“We will help to create a new generation of entrepreneurs, ensuring that those studying for vocational skills are offered the opportunity to learn how to start and run a business, while the Flying Start programme will do the same for final-year university students.

“We will continue to simplify regulation and avoid unnecessary red tape. If it is used correctly, regulation can help drive innovation, as well as protect workers and consumers. We will seek to reduce the costs of regulation by more than £6 billion by 2015.”

Read more at www.labour.org.uk.

The Conservative manifesto promises voters they will: “Boost small business: In the end, it is not the state that creates sustainable employment – it is business people. And small businesses are especially important to the UK’s economic recovery and to tackling unemployment. Government can help boost enterprise by lowering tax rates, reducing regulation and improving workers’ skills. As well as stopping Labour’s jobs tax, for the first two years of a Conservative government any new business will pay no Employers National Insurance on the first ten employees it hires during its first year. To support small businesses further, we will: Make small business rate relief automatic; and aim to deliver 25% of government research and procurement contracts through SMEs by cutting the administrative costs of bidding. We will support would-be entrepreneurs through a new programme – Work for Yourself – which will give unemployed people direct access to business mentors and substantial loans. We need to make work pay, so we will keep the minimum wage and work to reduce the very high marginal tax rates faced by many people on low incomes who want to return to work or increase their earnings. We will look at how to abolish the default retirement age, as many older people want to carry on working. And we will force equal pay audits on any company found to be discriminating on the basis of gender.”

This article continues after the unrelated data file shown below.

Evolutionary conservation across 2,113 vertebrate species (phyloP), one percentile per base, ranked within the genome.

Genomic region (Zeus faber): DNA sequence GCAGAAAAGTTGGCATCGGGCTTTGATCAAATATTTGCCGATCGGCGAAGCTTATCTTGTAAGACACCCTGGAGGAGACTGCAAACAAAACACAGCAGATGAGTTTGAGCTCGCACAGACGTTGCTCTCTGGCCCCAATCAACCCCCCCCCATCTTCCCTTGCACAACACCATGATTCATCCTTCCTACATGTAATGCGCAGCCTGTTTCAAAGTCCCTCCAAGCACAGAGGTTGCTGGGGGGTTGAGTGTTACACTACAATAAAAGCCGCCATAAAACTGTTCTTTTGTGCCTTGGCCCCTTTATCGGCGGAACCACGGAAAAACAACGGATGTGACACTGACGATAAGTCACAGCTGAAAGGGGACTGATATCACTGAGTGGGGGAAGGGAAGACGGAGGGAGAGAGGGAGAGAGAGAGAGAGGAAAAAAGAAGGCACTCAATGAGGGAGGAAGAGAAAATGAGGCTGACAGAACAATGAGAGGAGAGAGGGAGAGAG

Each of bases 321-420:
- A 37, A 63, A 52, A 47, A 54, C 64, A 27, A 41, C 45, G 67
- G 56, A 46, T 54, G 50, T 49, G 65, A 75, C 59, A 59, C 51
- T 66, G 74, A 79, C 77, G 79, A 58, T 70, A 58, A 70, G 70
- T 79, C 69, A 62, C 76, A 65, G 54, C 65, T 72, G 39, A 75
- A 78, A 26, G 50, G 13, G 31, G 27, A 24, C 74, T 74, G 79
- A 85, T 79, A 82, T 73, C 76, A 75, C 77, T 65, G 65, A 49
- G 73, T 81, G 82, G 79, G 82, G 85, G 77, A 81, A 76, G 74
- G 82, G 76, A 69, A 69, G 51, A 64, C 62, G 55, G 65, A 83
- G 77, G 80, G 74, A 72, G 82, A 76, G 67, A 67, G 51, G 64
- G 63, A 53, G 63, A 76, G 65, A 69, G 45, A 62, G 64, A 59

Read more at www.conservatives.com.

From their ‘Enterprise in a Fair Society’ summary of Liberal Democrat policies for business, the party lead by Nick Clegg wants to introduce:

A stable economy:
Reduce the budget deficit and bring stability to the public finances.
Protect the economy by breaking up the banks.
£3.3bn economic stimulus package to create new jobs and invest in Britain’s infrastructure.

A financial infrastructure that serves business:
Ensure affordable access to credit for businesses.
Create new mechanisms to provide equity finance to smaller businesses.

A fair, stable tax platform on which to operate:
Rebalance the income tax system.
Reduce complexity in the tax system.
Reduce employment taxes as soon as possible.
Reform business rates.

Fair, proportionate regulation:
Active management of new regulations.
Change the approach to enforcement.

Effective corporate governance and responsibility:
Ensure that takeover rules serve the UK economy.